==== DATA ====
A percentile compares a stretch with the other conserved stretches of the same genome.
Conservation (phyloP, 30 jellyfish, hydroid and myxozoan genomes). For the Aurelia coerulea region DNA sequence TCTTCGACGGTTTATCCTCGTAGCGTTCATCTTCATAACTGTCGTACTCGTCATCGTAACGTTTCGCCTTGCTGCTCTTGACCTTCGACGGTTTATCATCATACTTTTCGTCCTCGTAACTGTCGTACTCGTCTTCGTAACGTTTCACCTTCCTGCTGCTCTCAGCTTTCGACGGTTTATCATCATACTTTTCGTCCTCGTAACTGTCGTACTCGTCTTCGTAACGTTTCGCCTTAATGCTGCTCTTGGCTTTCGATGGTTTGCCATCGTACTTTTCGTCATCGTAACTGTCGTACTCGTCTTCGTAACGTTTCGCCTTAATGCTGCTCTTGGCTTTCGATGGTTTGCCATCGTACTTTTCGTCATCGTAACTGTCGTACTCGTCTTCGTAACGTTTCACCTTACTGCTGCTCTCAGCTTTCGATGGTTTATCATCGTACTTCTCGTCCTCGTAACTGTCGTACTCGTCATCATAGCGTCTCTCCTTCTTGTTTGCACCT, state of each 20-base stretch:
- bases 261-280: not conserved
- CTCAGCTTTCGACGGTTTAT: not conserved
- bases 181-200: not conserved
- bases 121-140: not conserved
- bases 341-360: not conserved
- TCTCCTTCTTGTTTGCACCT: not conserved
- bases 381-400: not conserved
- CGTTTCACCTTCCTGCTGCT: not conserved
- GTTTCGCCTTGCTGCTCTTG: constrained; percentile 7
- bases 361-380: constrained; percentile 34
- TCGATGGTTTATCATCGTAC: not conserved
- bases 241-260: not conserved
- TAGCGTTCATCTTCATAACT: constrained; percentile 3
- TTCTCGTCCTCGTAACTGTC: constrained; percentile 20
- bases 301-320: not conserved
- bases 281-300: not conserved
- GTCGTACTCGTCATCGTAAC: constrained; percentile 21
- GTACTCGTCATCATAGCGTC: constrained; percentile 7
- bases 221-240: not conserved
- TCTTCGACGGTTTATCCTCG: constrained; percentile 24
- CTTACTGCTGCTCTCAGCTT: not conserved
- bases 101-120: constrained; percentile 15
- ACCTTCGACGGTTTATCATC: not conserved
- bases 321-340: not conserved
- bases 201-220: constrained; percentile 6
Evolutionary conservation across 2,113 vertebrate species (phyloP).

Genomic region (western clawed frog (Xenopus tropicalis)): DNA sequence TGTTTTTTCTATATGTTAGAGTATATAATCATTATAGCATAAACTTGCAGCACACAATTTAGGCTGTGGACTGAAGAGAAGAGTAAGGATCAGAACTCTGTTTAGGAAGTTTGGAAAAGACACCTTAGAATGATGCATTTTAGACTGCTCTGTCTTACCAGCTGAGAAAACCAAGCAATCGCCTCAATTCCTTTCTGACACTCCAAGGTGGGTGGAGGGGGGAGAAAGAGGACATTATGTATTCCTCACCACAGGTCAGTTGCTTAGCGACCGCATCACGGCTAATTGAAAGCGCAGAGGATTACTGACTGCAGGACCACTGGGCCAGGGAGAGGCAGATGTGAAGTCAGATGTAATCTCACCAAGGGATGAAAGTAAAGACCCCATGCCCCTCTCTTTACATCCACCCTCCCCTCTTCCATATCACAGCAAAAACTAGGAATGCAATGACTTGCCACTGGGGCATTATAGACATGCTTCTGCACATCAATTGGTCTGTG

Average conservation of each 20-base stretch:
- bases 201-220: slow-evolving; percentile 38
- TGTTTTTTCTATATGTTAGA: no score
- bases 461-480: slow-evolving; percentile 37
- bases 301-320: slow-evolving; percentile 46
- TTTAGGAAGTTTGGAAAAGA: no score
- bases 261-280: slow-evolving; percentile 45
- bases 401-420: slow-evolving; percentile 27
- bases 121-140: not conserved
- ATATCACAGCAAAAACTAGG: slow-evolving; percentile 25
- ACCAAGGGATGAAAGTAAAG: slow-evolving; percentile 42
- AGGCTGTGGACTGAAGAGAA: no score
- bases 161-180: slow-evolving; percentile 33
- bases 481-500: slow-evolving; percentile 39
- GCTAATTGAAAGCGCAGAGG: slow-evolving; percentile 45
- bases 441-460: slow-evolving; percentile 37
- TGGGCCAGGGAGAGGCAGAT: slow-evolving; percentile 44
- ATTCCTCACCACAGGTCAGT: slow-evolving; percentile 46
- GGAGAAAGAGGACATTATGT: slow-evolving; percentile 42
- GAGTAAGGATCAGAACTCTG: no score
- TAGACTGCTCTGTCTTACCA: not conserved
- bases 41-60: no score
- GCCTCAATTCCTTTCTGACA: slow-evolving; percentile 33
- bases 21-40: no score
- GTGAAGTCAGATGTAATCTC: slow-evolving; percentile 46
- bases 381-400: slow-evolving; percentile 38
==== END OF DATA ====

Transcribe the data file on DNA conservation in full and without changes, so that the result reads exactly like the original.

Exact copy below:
A percentile compares a stretch with the other conserved stretches of the same genome.
Conservation (phyloP, 30 jellyfish, hydroid and myxozoan genomes). For the Aurelia coerulea region DNA sequence TCTTCGACGGTTTATCCTCGTAGCGTTCATCTTCATAACTGTCGTACTCGTCATCGTAACGTTTCGCCTTGCTGCTCTTGACCTTCGACGGTTTATCATCATACTTTTCGTCCTCGTAACTGTCGTACTCGTCTTCGTAACGTTTCACCTTCCTGCTGCTCTCAGCTTTCGACGGTTTATCATCATACTTTTCGTCCTCGTAACTGTCGTACTCGTCTTCGTAACGTTTCGCCTTAATGCTGCTCTTGGCTTTCGATGGTTTGCCATCGTACTTTTCGTCATCGTAACTGTCGTACTCGTCTTCGTAACGTTTCGCCTTAATGCTGCTCTTGGCTTTCGATGGTTTGCCATCGTACTTTTCGTCATCGTAACTGTCGTACTCGTCTTCGTAACGTTTCACCTTACTGCTGCTCTCAGCTTTCGATGGTTTATCATCGTACTTCTCGTCCTCGTAACTGTCGTACTCGTCATCATAGCGTCTCTCCTTCTTGTTTGCACCT, state of each 20-base stretch:
- bases 261-280: not conserved
- CTCAGCTTTCGACGGTTTAT: not conserved
- bases 181-200: not conserved
- bases 121-140: not conserved
- bases 341-360: not conserved
- TCTCCTTCTTGTTTGCACCT: not conserved
- bases 381-400: not conserved
- CGTTTCACCTTCCTGCTGCT: not conserved
- GTTTCGCCTTGCTGCTCTTG: constrained; percentile 7
- bases 361-380: constrained; percentile 34
- TCGATGGTTTATCATCGTAC: not conserved
- bases 241-260: not conserved
- TAGCGTTCATCTTCATAACT: constrained; percentile 3
- TTCTCGTCCTCGTAACTGTC: constrained; percentile 20
- bases 301-320: not conserved
- bases 281-300: not conserved
- GTCGTACTCGTCATCGTAAC: constrained; percentile 21
- GTACTCGTCATCATAGCGTC: constrained; percentile 7
- bases 221-240: not conserved
- TCTTCGACGGTTTATCCTCG: constrained; percentile 24
- CTTACTGCTGCTCTCAGCTT: not conserved
- bases 101-120: constrained; percentile 15
- ACCTTCGACGGTTTATCATC: not conserved
- bases 321-340: not conserved
- bases 201-220: constrained; percentile 6
Evolutionary conservation across 2,113 vertebrate species (phyloP).

Genomic region (western clawed frog (Xenopus tropicalis)): DNA sequence TGTTTTTTCTATATGTTAGAGTATATAATCATTATAGCATAAACTTGCAGCACACAATTTAGGCTGTGGACTGAAGAGAAGAGTAAGGATCAGAACTCTGTTTAGGAAGTTTGGAAAAGACACCTTAGAATGATGCATTTTAGACTGCTCTGTCTTACCAGCTGAGAAAACCAAGCAATCGCCTCAATTCCTTTCTGACACTCCAAGGTGGGTGGAGGGGGGAGAAAGAGGACATTATGTATTCCTCACCACAGGTCAGTTGCTTAGCGACCGCATCACGGCTAATTGAAAGCGCAGAGGATTACTGACTGCAGGACCACTGGGCCAGGGAGAGGCAGATGTGAAGTCAGATGTAATCTCACCAAGGGATGAAAGTAAAGACCCCATGCCCCTCTCTTTACATCCACCCTCCCCTCTTCCATATCACAGCAAAAACTAGGAATGCAATGACTTGCCACTGGGGCATTATAGACATGCTTCTGCACATCAATTGGTCTGTG

Average conservation of each 20-base stretch:
- bases 201-220: slow-evolving; percentile 38
- TGTTTTTTCTATATGTTAGA: no score
- bases 461-480: slow-evolving; percentile 37
- bases 301-320: slow-evolving; percentile 46
- TTTAGGAAGTTTGGAAAAGA: no score
- bases 261-280: slow-evolving; percentile 45
- bases 401-420: slow-evolving; percentile 27
- bases 121-140: not conserved
- ATATCACAGCAAAAACTAGG: slow-evolving; percentile 25
- ACCAAGGGATGAAAGTAAAG: slow-evolving; percentile 42
- AGGCTGTGGACTGAAGAGAA: no score
- bases 161-180: slow-evolving; percentile 33
- bases 481-500: slow-evolving; percentile 39
- GCTAATTGAAAGCGCAGAGG: slow-evolving; percentile 45
- bases 441-460: slow-evolving; percentile 37
- TGGGCCAGGGAGAGGCAGAT: slow-evolving; percentile 44
- ATTCCTCACCACAGGTCAGT: slow-evolving; percentile 46
- GGAGAAAGAGGACATTATGT: slow-evolving; percentile 42
- GAGTAAGGATCAGAACTCTG: no score
- TAGACTGCTCTGTCTTACCA: not conserved
- bases 41-60: no score
- GCCTCAATTCCTTTCTGACA: slow-evolving; percentile 33
- bases 21-40: no score
- GTGAAGTCAGATGTAATCTC: slow-evolving; percentile 46
- bases 381-400: slow-evolving; percentile 38